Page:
Dogs making a difference in health care

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From helping autistic children to wounded warriors, they have been shown to be beneficial without any real side effects. They aren't miracle pills, they're pups! Here’s a look at how dogs are making a difference in health care.

It may be hard to believe, but Kelsie the dog is kind of like a drug.

Sergeant Matthew Krumweide lost both legs and severely injured his arm in Afghanistan. "I stepped on an IED." Rehab's been hard, but Kelsie makes it easier.

Matthew says one day during physical therapy, he was struggling while working on his arm's range of motion. He tells us when Kelsie came in, the pain went away. "We were able to get there. Get to 90 degrees."

Dr. Elizabeth Johnson, medical director at Polytrauma Rehabilitation Center, believes therapy dogs are: "just probably the most holistic approach to treatment that I think is out there."

A study found therapy dog visits to chronic pain patients led to significant reduction in pain and emotional distress. Research shows therapy dogs also lowered autistic children's stress hormones or cortisol levels by 48%, which points to potential behavioral benefits.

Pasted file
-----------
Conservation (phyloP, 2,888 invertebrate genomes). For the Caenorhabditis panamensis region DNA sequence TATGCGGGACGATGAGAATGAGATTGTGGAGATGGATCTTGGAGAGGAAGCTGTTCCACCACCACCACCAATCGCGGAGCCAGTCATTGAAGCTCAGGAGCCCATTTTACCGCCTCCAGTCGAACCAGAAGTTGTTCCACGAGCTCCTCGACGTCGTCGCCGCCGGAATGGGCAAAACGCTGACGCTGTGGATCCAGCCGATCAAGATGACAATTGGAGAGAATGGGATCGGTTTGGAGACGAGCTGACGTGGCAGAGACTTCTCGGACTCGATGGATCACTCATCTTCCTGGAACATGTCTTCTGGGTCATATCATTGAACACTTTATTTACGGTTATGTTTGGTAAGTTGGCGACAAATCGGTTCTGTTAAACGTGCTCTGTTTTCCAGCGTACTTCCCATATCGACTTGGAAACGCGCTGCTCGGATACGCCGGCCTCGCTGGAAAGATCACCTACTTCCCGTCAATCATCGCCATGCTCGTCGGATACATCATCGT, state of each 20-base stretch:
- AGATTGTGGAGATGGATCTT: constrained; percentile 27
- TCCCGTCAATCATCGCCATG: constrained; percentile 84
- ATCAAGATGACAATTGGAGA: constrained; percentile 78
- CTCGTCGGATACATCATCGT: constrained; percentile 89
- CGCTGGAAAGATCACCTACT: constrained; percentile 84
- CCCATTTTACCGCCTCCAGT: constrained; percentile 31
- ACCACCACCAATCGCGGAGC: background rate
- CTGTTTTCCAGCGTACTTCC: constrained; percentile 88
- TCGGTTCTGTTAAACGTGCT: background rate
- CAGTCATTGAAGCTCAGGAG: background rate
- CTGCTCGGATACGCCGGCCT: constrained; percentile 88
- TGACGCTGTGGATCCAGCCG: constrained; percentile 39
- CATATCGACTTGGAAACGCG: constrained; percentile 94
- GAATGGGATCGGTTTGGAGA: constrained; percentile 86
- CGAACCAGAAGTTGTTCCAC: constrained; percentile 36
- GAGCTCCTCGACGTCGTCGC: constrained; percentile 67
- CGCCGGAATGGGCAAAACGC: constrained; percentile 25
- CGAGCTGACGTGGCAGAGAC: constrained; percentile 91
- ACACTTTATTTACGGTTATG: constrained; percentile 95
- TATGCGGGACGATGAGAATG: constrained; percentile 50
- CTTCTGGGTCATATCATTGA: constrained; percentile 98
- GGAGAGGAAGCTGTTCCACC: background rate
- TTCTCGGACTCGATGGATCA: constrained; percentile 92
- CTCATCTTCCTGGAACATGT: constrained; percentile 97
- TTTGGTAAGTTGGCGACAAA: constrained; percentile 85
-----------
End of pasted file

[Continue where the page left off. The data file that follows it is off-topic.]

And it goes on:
Various reports say pet therapy can help lower anxiety, decrease blood pressure, shorten hospital stays, and improve patient outcomes.

Matthew's improving every day. He's working on walking and eventually wants to snow-ski. “So that's gonna be hard. I gotta work at it." And Kelsie will be close by to help him through it all.

A dog's gaze can also have an interesting effect on us. A Japanese study found just by looking at their dog, an owner's oxytocin levels increased. It's the so called "cuddle hormone" produced by the pituitary gland associated with human bonding.